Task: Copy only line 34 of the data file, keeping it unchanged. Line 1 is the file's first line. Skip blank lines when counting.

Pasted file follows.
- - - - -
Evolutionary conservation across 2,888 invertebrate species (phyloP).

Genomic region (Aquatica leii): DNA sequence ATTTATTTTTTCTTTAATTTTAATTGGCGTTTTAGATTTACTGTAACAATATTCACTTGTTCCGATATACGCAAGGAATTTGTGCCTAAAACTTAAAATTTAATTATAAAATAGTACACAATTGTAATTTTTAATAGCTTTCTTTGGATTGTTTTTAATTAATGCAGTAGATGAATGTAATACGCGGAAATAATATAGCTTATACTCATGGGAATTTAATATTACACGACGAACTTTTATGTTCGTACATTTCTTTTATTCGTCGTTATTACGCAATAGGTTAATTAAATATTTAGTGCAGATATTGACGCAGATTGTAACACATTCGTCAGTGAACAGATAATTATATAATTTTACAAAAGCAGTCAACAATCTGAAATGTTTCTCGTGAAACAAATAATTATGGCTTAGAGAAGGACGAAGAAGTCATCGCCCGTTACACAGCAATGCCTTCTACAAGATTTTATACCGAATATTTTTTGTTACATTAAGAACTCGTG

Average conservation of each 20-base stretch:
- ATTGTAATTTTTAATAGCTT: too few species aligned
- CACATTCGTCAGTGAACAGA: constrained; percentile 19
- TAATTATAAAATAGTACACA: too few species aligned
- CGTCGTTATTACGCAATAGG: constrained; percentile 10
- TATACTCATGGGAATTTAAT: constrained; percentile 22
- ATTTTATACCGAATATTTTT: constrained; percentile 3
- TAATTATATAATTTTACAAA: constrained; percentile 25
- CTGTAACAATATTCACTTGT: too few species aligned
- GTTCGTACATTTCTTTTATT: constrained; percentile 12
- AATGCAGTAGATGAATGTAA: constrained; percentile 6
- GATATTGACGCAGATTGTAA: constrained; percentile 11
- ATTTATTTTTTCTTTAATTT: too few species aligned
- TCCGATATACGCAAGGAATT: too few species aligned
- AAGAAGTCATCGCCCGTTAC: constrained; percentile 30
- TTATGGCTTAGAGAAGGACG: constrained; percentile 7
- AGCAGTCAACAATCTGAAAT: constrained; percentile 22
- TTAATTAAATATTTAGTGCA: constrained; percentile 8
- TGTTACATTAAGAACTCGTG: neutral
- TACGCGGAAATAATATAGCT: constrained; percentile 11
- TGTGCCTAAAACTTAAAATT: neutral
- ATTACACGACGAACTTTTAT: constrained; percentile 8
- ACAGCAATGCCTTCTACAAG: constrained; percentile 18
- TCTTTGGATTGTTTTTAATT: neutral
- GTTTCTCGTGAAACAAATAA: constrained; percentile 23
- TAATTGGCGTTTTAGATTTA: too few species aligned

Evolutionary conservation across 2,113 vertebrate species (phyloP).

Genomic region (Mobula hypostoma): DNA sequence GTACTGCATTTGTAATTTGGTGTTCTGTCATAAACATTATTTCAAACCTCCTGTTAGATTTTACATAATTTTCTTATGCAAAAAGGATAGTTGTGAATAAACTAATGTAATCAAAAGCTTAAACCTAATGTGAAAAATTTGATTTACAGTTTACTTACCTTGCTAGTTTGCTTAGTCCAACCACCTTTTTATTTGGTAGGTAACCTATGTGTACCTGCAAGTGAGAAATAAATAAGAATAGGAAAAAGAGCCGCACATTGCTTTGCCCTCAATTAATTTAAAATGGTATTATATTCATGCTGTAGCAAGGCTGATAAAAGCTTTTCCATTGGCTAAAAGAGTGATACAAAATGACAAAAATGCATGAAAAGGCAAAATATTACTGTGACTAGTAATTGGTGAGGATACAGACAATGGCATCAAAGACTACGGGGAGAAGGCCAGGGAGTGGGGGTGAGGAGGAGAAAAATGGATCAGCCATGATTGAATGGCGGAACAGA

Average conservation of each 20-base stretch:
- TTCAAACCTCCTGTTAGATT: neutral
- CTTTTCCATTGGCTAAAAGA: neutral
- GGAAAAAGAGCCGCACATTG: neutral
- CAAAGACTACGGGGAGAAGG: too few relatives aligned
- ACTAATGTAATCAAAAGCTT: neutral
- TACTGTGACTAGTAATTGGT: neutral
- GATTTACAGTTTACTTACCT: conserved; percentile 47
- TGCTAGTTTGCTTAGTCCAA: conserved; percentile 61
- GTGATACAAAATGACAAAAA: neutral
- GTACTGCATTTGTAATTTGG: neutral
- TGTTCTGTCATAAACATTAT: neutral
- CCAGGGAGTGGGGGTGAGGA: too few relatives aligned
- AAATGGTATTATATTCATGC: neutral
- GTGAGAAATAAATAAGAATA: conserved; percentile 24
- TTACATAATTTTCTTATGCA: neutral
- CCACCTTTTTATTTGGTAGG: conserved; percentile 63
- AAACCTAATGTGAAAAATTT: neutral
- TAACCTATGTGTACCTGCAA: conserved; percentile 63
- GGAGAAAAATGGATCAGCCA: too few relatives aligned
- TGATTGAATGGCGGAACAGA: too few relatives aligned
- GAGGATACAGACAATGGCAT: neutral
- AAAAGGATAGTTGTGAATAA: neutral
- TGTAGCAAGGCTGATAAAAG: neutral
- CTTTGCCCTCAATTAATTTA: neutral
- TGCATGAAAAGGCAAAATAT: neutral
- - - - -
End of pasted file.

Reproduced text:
- GGAAAAAGAGCCGCACATTG: neutral